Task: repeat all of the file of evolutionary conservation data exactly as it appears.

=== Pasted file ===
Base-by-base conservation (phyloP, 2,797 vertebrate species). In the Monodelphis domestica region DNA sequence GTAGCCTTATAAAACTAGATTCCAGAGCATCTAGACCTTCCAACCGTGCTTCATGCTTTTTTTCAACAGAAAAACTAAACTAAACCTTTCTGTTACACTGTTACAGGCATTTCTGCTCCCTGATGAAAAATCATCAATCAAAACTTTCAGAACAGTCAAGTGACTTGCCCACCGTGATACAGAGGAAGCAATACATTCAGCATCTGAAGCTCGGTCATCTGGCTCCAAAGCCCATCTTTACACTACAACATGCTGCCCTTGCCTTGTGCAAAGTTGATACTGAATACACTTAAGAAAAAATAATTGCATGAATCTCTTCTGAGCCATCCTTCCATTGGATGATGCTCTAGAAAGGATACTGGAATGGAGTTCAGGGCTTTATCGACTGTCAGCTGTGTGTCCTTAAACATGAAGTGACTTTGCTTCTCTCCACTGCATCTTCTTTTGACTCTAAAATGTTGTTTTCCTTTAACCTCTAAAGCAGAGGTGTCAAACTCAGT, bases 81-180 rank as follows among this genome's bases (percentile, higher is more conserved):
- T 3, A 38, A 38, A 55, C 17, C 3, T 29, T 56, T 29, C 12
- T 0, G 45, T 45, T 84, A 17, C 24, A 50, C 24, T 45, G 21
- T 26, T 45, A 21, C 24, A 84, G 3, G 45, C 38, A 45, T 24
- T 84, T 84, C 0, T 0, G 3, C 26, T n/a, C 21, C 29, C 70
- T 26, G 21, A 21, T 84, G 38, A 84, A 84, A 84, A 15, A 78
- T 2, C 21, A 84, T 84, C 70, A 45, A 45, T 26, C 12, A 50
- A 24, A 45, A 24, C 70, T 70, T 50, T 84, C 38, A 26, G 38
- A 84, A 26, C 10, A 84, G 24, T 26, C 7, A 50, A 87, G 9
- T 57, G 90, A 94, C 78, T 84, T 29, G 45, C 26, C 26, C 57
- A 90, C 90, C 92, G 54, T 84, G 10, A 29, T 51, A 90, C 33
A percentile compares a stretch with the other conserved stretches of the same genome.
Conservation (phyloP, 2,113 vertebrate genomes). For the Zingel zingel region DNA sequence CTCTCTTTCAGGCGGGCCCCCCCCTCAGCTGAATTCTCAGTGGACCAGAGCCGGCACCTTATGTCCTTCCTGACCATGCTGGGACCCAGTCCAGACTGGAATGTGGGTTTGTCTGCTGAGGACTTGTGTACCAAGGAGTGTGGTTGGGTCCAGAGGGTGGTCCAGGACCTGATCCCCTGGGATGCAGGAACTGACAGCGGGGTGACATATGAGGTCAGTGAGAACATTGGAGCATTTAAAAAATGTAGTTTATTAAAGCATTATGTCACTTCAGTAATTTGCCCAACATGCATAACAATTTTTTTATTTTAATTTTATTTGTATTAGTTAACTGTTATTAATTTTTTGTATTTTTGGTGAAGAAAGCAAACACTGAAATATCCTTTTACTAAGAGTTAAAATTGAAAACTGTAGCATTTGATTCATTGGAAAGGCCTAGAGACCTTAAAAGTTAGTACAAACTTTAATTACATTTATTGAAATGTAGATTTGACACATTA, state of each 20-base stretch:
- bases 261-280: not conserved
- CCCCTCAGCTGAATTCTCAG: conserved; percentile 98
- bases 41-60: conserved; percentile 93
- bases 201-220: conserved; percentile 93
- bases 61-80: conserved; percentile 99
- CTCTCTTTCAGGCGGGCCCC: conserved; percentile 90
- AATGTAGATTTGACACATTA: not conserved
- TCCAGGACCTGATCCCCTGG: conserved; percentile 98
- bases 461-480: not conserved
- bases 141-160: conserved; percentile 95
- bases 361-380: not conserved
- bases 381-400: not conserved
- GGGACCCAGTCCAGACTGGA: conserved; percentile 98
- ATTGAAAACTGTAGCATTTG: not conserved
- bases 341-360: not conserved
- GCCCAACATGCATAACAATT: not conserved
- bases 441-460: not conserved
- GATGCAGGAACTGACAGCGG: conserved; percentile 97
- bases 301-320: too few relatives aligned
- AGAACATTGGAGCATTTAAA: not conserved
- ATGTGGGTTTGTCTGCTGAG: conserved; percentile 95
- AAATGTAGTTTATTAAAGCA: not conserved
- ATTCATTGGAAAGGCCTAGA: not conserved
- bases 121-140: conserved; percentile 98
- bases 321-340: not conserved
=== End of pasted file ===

Base-by-base conservation (phyloP, 2,797 vertebrate species). In the Monodelphis domestica region DNA sequence GTAGCCTTATAAAACTAGATTCCAGAGCATCTAGACCTTCCAACCGTGCTTCATGCTTTTTTTCAACAGAAAAACTAAACTAAACCTTTCTGTTACACTGTTACAGGCATTTCTGCTCCCTGATGAAAAATCATCAATCAAAACTTTCAGAACAGTCAAGTGACTTGCCCACCGTGATACAGAGGAAGCAATACATTCAGCATCTGAAGCTCGGTCATCTGGCTCCAAAGCCCATCTTTACACTACAACATGCTGCCCTTGCCTTGTGCAAAGTTGATACTGAATACACTTAAGAAAAAATAATTGCATGAATCTCTTCTGAGCCATCCTTCCATTGGATGATGCTCTAGAAAGGATACTGGAATGGAGTTCAGGGCTTTATCGACTGTCAGCTGTGTGTCCTTAAACATGAAGTGACTTTGCTTCTCTCCACTGCATCTTCTTTTGACTCTAAAATGTTGTTTTCCTTTAACCTCTAAAGCAGAGGTGTCAAACTCAGT, bases 81-180 rank as follows among this genome's bases (percentile, higher is more conserved):
- T 3, A 38, A 38, A 55, C 17, C 3, T 29, T 56, T 29, C 12
- T 0, G 45, T 45, T 84, A 17, C 24, A 50, C 24, T 45, G 21
- T 26, T 45, A 21, C 24, A 84, G 3, G 45, C 38, A 45, T 24
- T 84, T 84, C 0, T 0, G 3, C 26, T n/a, C 21, C 29, C 70
- T 26, G 21, A 21, T 84, G 38, A 84, A 84, A 84, A 15, A 78
- T 2, C 21, A 84, T 84, C 70, A 45, A 45, T 26, C 12, A 50
- A 24, A 45, A 24, C 70, T 70, T 50, T 84, C 38, A 26, G 38
- A 84, A 26, C 10, A 84, G 24, T 26, C 7, A 50, A 87, G 9
- T 57, G 90, A 94, C 78, T 84, T 29, G 45, C 26, C 26, C 57
- A 90, C 90, C 92, G 54, T 84, G 10, A 29, T 51, A 90, C 33
A percentile compares a stretch with the other conserved stretches of the same genome.
Conservation (phyloP, 2,113 vertebrate genomes). For the Zingel zingel region DNA sequence CTCTCTTTCAGGCGGGCCCCCCCCTCAGCTGAATTCTCAGTGGACCAGAGCCGGCACCTTATGTCCTTCCTGACCATGCTGGGACCCAGTCCAGACTGGAATGTGGGTTTGTCTGCTGAGGACTTGTGTACCAAGGAGTGTGGTTGGGTCCAGAGGGTGGTCCAGGACCTGATCCCCTGGGATGCAGGAACTGACAGCGGGGTGACATATGAGGTCAGTGAGAACATTGGAGCATTTAAAAAATGTAGTTTATTAAAGCATTATGTCACTTCAGTAATTTGCCCAACATGCATAACAATTTTTTTATTTTAATTTTATTTGTATTAGTTAACTGTTATTAATTTTTTGTATTTTTGGTGAAGAAAGCAAACACTGAAATATCCTTTTACTAAGAGTTAAAATTGAAAACTGTAGCATTTGATTCATTGGAAAGGCCTAGAGACCTTAAAAGTTAGTACAAACTTTAATTACATTTATTGAAATGTAGATTTGACACATTA, state of each 20-base stretch:
- bases 261-280: not conserved
- CCCCTCAGCTGAATTCTCAG: conserved; percentile 98
- bases 41-60: conserved; percentile 93
- bases 201-220: conserved; percentile 93
- bases 61-80: conserved; percentile 99
- CTCTCTTTCAGGCGGGCCCC: conserved; percentile 90
- AATGTAGATTTGACACATTA: not conserved
- TCCAGGACCTGATCCCCTGG: conserved; percentile 98
- bases 461-480: not conserved
- bases 141-160: conserved; percentile 95
- bases 361-380: not conserved
- bases 381-400: not conserved
- GGGACCCAGTCCAGACTGGA: conserved; percentile 98
- ATTGAAAACTGTAGCATTTG: not conserved
- bases 341-360: not conserved
- GCCCAACATGCATAACAATT: not conserved
- bases 441-460: not conserved
- GATGCAGGAACTGACAGCGG: conserved; percentile 97
- bases 301-320: too few relatives aligned
- AGAACATTGGAGCATTTAAA: not conserved
- ATGTGGGTTTGTCTGCTGAG: conserved; percentile 95
- AAATGTAGTTTATTAAAGCA: not conserved
- ATTCATTGGAAAGGCCTAGA: not conserved
- bases 121-140: conserved; percentile 98
- bases 321-340: not conserved